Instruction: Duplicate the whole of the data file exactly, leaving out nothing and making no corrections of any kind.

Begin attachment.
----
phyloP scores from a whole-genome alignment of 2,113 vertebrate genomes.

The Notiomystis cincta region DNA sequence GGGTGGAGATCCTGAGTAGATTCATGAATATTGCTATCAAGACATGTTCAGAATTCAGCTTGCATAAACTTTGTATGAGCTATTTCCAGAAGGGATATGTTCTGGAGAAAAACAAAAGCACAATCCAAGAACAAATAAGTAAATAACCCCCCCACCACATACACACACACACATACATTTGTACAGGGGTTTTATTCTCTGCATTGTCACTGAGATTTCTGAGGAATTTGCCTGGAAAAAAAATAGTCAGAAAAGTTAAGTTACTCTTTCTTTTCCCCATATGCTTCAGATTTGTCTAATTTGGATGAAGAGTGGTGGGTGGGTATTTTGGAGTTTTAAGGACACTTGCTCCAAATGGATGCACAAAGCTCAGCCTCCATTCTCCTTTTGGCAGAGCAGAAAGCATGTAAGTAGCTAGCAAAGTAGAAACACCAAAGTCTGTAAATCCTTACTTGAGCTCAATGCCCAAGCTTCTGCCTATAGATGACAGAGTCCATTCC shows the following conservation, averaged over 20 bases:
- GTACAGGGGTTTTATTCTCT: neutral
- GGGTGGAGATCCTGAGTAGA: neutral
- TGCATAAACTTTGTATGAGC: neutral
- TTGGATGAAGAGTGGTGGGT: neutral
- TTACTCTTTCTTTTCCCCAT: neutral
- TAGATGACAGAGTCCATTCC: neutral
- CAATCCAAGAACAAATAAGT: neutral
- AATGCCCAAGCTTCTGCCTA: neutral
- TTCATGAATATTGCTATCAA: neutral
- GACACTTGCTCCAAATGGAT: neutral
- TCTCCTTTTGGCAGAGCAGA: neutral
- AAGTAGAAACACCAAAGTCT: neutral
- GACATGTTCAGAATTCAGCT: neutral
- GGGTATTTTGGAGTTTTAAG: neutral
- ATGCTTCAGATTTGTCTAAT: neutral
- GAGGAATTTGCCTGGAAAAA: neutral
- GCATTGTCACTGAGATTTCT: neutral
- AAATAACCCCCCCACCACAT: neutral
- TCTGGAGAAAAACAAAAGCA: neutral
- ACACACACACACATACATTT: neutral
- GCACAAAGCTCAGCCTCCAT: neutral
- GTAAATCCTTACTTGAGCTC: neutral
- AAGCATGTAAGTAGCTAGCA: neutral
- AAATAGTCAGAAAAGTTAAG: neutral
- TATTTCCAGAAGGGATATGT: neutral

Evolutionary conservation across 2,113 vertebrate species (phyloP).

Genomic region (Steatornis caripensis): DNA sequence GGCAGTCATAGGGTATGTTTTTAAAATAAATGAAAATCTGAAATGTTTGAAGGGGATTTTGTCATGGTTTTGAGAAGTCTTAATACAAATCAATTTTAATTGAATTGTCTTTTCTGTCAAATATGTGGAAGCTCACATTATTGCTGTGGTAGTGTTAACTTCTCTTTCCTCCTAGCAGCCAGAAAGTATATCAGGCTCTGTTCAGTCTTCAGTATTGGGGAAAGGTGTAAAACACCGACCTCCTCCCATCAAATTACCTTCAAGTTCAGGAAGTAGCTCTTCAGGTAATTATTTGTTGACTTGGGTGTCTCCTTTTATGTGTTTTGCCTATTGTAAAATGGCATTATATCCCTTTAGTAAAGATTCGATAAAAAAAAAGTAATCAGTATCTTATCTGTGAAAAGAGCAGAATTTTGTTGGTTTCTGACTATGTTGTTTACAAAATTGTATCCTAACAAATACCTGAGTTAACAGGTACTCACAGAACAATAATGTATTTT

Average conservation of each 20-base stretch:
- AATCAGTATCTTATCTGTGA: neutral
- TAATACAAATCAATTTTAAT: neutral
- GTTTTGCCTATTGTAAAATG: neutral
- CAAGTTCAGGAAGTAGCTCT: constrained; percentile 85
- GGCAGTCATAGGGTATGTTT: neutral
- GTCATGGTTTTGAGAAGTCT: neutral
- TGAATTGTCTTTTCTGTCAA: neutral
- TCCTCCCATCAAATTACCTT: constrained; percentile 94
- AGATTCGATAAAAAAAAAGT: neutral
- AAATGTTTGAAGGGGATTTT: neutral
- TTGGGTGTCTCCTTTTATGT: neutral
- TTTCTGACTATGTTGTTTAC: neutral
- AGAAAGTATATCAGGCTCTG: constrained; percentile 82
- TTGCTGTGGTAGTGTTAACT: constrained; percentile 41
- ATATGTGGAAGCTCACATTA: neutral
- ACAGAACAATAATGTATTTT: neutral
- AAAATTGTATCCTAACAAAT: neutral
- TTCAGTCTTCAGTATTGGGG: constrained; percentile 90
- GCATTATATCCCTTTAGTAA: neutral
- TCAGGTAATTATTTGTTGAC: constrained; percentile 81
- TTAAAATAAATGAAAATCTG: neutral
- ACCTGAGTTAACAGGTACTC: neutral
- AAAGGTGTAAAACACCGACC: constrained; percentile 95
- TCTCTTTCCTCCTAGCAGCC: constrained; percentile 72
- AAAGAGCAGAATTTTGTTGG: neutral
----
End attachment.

phyloP scores from a whole-genome alignment of 2,113 vertebrate genomes.

The Notiomystis cincta region DNA sequence GGGTGGAGATCCTGAGTAGATTCATGAATATTGCTATCAAGACATGTTCAGAATTCAGCTTGCATAAACTTTGTATGAGCTATTTCCAGAAGGGATATGTTCTGGAGAAAAACAAAAGCACAATCCAAGAACAAATAAGTAAATAACCCCCCCACCACATACACACACACACATACATTTGTACAGGGGTTTTATTCTCTGCATTGTCACTGAGATTTCTGAGGAATTTGCCTGGAAAAAAAATAGTCAGAAAAGTTAAGTTACTCTTTCTTTTCCCCATATGCTTCAGATTTGTCTAATTTGGATGAAGAGTGGTGGGTGGGTATTTTGGAGTTTTAAGGACACTTGCTCCAAATGGATGCACAAAGCTCAGCCTCCATTCTCCTTTTGGCAGAGCAGAAAGCATGTAAGTAGCTAGCAAAGTAGAAACACCAAAGTCTGTAAATCCTTACTTGAGCTCAATGCCCAAGCTTCTGCCTATAGATGACAGAGTCCATTCC shows the following conservation, averaged over 20 bases:
- GTACAGGGGTTTTATTCTCT: neutral
- GGGTGGAGATCCTGAGTAGA: neutral
- TGCATAAACTTTGTATGAGC: neutral
- TTGGATGAAGAGTGGTGGGT: neutral
- TTACTCTTTCTTTTCCCCAT: neutral
- TAGATGACAGAGTCCATTCC: neutral
- CAATCCAAGAACAAATAAGT: neutral
- AATGCCCAAGCTTCTGCCTA: neutral
- TTCATGAATATTGCTATCAA: neutral
- GACACTTGCTCCAAATGGAT: neutral
- TCTCCTTTTGGCAGAGCAGA: neutral
- AAGTAGAAACACCAAAGTCT: neutral
- GACATGTTCAGAATTCAGCT: neutral
- GGGTATTTTGGAGTTTTAAG: neutral
- ATGCTTCAGATTTGTCTAAT: neutral
- GAGGAATTTGCCTGGAAAAA: neutral
- GCATTGTCACTGAGATTTCT: neutral
- AAATAACCCCCCCACCACAT: neutral
- TCTGGAGAAAAACAAAAGCA: neutral
- ACACACACACACATACATTT: neutral
- GCACAAAGCTCAGCCTCCAT: neutral
- GTAAATCCTTACTTGAGCTC: neutral
- AAGCATGTAAGTAGCTAGCA: neutral
- AAATAGTCAGAAAAGTTAAG: neutral
- TATTTCCAGAAGGGATATGT: neutral

Evolutionary conservation across 2,113 vertebrate species (phyloP).

Genomic region (Steatornis caripensis): DNA sequence GGCAGTCATAGGGTATGTTTTTAAAATAAATGAAAATCTGAAATGTTTGAAGGGGATTTTGTCATGGTTTTGAGAAGTCTTAATACAAATCAATTTTAATTGAATTGTCTTTTCTGTCAAATATGTGGAAGCTCACATTATTGCTGTGGTAGTGTTAACTTCTCTTTCCTCCTAGCAGCCAGAAAGTATATCAGGCTCTGTTCAGTCTTCAGTATTGGGGAAAGGTGTAAAACACCGACCTCCTCCCATCAAATTACCTTCAAGTTCAGGAAGTAGCTCTTCAGGTAATTATTTGTTGACTTGGGTGTCTCCTTTTATGTGTTTTGCCTATTGTAAAATGGCATTATATCCCTTTAGTAAAGATTCGATAAAAAAAAAGTAATCAGTATCTTATCTGTGAAAAGAGCAGAATTTTGTTGGTTTCTGACTATGTTGTTTACAAAATTGTATCCTAACAAATACCTGAGTTAACAGGTACTCACAGAACAATAATGTATTTT

Average conservation of each 20-base stretch:
- AATCAGTATCTTATCTGTGA: neutral
- TAATACAAATCAATTTTAAT: neutral
- GTTTTGCCTATTGTAAAATG: neutral
- CAAGTTCAGGAAGTAGCTCT: constrained; percentile 85
- GGCAGTCATAGGGTATGTTT: neutral
- GTCATGGTTTTGAGAAGTCT: neutral
- TGAATTGTCTTTTCTGTCAA: neutral
- TCCTCCCATCAAATTACCTT: constrained; percentile 94
- AGATTCGATAAAAAAAAAGT: neutral
- AAATGTTTGAAGGGGATTTT: neutral
- TTGGGTGTCTCCTTTTATGT: neutral
- TTTCTGACTATGTTGTTTAC: neutral
- AGAAAGTATATCAGGCTCTG: constrained; percentile 82
- TTGCTGTGGTAGTGTTAACT: constrained; percentile 41
- ATATGTGGAAGCTCACATTA: neutral
- ACAGAACAATAATGTATTTT: neutral
- AAAATTGTATCCTAACAAAT: neutral
- TTCAGTCTTCAGTATTGGGG: constrained; percentile 90
- GCATTATATCCCTTTAGTAA: neutral
- TCAGGTAATTATTTGTTGAC: constrained; percentile 81
- TTAAAATAAATGAAAATCTG: neutral
- ACCTGAGTTAACAGGTACTC: neutral
- AAAGGTGTAAAACACCGACC: constrained; percentile 95
- TCTCTTTCCTCCTAGCAGCC: constrained; percentile 72
- AAAGAGCAGAATTTTGTTGG: neutral